Microsoft won’t allow Windows 10 Pro admins to remove Store access anymore
Microsoft just removed the ability for Windows 10 Pro admins to remove access to the Windows Store using the Group Policy Editor. This change only applies to Windows 10 Pro, as admins on Windows 10 Enterprise and Education still have this option.
This decision may not be well-received by admins, as blocking access to the Windows Store is a security policy of many businesses. There are some rumors that this will even force some companies to upgrade to a different version of Windows 10 — perhaps Windows 10 Enterprise — which still gives admins more freedom in managing the system.
In a statement to ZDNet, Microsoft said:
“Microsoft is focused on helping enterprises manage their environment while giving people choice in the apps and devices they use to be productive across work and life. Windows 10 Enterprise is our offering that provides IT pros with the most granular control over company devices. Windows 10 Pro offers a subset of those capabilities and is recommended for small and mid-size businesses looking for some management controls, but not the full suite necessary for IT pros at larger enterprises. The ability to block access to the Windows Store is typically for organizations who want more control over corporate-owned devices. This fits into the value of Windows 10 Enterprise.”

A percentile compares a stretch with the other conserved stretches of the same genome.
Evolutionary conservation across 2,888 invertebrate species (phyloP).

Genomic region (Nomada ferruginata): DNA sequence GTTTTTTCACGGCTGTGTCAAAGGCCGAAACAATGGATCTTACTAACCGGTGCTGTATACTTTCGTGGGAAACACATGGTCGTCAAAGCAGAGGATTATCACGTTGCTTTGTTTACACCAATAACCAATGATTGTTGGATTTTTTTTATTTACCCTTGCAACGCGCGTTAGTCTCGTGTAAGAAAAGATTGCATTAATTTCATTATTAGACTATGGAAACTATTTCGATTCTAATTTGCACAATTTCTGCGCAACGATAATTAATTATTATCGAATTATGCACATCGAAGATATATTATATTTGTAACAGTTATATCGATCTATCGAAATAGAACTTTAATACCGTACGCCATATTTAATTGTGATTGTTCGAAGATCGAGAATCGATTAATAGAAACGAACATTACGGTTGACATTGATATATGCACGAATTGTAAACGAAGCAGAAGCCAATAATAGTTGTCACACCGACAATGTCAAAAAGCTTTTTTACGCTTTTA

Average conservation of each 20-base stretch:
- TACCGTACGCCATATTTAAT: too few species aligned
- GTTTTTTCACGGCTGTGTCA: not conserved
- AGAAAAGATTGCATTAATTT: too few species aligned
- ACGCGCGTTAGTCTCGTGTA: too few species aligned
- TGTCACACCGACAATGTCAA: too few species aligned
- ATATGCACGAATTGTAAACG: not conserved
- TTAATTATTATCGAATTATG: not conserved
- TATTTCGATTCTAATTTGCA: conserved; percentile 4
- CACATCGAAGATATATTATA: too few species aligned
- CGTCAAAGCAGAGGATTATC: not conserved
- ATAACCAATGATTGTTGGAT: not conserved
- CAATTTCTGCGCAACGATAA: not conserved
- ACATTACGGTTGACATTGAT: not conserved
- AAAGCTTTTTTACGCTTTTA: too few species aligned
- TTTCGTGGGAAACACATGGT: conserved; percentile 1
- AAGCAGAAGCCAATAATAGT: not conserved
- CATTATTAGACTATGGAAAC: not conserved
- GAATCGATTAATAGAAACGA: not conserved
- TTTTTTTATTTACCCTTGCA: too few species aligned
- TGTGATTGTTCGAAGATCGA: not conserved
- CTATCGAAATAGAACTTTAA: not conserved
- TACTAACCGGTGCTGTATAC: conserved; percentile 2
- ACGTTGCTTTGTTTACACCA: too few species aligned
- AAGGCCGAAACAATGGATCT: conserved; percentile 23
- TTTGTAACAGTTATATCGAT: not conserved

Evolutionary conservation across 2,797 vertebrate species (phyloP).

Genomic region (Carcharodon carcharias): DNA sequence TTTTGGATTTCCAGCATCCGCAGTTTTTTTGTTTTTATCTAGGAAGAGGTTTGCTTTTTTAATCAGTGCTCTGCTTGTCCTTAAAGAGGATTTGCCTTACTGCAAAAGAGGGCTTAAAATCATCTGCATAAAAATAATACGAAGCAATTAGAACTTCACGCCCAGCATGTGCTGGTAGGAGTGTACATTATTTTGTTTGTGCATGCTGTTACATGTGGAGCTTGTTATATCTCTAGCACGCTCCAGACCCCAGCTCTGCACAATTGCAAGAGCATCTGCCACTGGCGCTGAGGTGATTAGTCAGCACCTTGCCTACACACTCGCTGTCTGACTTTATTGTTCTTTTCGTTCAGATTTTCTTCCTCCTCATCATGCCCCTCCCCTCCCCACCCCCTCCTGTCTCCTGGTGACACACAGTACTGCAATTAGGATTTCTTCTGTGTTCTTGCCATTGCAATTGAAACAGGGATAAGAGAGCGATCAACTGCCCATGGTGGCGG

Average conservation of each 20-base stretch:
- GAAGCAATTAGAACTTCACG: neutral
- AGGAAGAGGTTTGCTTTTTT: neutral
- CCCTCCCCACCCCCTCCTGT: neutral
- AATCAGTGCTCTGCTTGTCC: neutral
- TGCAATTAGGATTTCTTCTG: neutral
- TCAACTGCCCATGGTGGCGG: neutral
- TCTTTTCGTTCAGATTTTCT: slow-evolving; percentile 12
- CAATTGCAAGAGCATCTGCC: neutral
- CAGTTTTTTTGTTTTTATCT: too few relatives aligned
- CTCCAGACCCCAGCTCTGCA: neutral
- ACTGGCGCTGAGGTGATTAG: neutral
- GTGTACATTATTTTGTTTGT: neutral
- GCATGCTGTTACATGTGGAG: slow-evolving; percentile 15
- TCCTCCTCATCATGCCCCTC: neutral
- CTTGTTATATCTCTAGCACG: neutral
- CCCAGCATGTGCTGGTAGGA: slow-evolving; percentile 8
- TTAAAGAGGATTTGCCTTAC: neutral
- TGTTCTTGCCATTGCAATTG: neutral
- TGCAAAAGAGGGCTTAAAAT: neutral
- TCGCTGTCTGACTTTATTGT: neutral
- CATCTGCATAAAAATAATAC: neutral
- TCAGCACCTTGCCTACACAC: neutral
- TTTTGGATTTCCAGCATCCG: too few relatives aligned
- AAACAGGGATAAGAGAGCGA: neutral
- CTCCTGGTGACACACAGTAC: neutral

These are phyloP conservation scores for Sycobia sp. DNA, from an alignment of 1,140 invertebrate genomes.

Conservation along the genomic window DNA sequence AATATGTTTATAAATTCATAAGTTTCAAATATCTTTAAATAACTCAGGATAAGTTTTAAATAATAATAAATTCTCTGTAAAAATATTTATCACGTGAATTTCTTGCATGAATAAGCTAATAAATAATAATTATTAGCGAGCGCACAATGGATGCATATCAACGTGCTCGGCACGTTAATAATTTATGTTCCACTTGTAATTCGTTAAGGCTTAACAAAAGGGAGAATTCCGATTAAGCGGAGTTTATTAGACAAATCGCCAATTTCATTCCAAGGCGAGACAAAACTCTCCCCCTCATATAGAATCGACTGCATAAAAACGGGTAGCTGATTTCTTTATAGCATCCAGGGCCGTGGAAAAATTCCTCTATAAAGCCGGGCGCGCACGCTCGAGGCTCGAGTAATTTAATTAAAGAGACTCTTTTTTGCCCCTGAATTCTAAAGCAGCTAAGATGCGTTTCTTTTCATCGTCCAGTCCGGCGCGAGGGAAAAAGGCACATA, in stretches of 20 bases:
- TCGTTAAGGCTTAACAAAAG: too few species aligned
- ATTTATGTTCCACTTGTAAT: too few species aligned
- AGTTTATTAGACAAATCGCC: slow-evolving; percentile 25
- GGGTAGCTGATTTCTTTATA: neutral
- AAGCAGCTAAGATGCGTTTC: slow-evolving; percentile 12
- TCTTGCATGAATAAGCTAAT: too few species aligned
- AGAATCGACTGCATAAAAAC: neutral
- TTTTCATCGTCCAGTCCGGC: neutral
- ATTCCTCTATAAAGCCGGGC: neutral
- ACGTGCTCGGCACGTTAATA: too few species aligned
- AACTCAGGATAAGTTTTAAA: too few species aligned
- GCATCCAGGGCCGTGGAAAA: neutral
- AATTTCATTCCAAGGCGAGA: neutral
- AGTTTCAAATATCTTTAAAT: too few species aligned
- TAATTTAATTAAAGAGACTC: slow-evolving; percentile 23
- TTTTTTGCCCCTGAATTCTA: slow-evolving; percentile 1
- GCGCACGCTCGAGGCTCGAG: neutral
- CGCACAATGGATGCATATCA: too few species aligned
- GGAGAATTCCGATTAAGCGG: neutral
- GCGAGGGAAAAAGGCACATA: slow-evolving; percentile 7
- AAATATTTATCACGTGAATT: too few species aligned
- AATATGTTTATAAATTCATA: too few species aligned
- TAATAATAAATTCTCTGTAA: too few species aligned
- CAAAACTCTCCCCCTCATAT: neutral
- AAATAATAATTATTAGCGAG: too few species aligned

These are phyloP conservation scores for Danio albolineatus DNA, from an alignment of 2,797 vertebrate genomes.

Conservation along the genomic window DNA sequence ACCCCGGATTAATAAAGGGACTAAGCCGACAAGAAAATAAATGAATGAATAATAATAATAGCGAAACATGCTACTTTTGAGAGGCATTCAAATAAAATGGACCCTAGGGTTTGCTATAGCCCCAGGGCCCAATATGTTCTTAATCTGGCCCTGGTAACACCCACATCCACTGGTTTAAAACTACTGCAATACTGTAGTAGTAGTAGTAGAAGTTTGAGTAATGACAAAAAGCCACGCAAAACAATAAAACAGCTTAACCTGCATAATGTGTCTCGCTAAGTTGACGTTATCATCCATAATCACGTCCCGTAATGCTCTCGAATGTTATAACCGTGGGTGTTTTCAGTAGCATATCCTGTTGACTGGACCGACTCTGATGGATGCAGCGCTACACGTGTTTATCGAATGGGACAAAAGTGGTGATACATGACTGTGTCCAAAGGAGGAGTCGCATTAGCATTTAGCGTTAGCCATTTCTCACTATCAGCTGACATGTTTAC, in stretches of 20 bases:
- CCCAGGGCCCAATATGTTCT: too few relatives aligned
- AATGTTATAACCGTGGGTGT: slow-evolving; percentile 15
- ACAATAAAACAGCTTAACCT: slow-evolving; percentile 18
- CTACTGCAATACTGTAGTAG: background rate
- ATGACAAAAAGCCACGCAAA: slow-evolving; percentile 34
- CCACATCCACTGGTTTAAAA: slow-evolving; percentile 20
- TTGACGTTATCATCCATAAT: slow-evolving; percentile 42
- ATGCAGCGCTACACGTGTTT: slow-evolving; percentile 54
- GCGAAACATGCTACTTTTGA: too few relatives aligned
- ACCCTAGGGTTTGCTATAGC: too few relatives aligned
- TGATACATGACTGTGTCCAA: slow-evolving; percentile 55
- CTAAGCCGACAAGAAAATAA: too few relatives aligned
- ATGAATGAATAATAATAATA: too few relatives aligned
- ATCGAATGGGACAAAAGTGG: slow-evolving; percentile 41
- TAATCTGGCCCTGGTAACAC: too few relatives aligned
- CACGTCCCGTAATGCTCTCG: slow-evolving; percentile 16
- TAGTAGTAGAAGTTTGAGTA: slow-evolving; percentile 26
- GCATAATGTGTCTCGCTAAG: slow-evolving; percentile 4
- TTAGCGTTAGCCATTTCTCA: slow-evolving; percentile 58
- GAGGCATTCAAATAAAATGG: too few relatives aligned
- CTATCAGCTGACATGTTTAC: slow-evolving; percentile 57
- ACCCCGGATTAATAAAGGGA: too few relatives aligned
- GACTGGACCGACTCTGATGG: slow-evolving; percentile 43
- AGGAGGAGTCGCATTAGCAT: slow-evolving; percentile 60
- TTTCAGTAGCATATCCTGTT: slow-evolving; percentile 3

Admins see this decision as a mistake bhy Microsoft, but the company works in its own interest; namely, exposing the Windows Store and UWP platform to as many users as possible.
Microsoft forces users to use the Windows Store?
A lot of people interpreted this Microsoft’s move as the way of forcing more people to download apps from the Windows Store. This makes perfect sense if we keep in mind Microsoft’s late efforts to promote the Windows Store and its content.
Microsoft promised that more apps will arrive in the Store soon since the Store lacks some popular apps. Next, the company promised integration with the Xbox Store with the aim of bringing more games and users to the Store. And finally, Project Centennial, a tool which allows developers to transform their traditional Win32 apps to UWP, was premiered recently.
All these announcements, features, and tools imply to Microsoft’s desire to make the Windows Store a competitive distribution platform. However, as Microsoft didn’t confirm any of these claims, we cannot say for sure that all these efforts aim to boost the popularity of the Store, but all facts simply point out to that scenario.
What do you think? Is the decision to remove the ability to disable Windows Store access Microsoft’s way of forcing users to use the Store, or is it just another conspiracy theory? Tell us your opinion in the comments.
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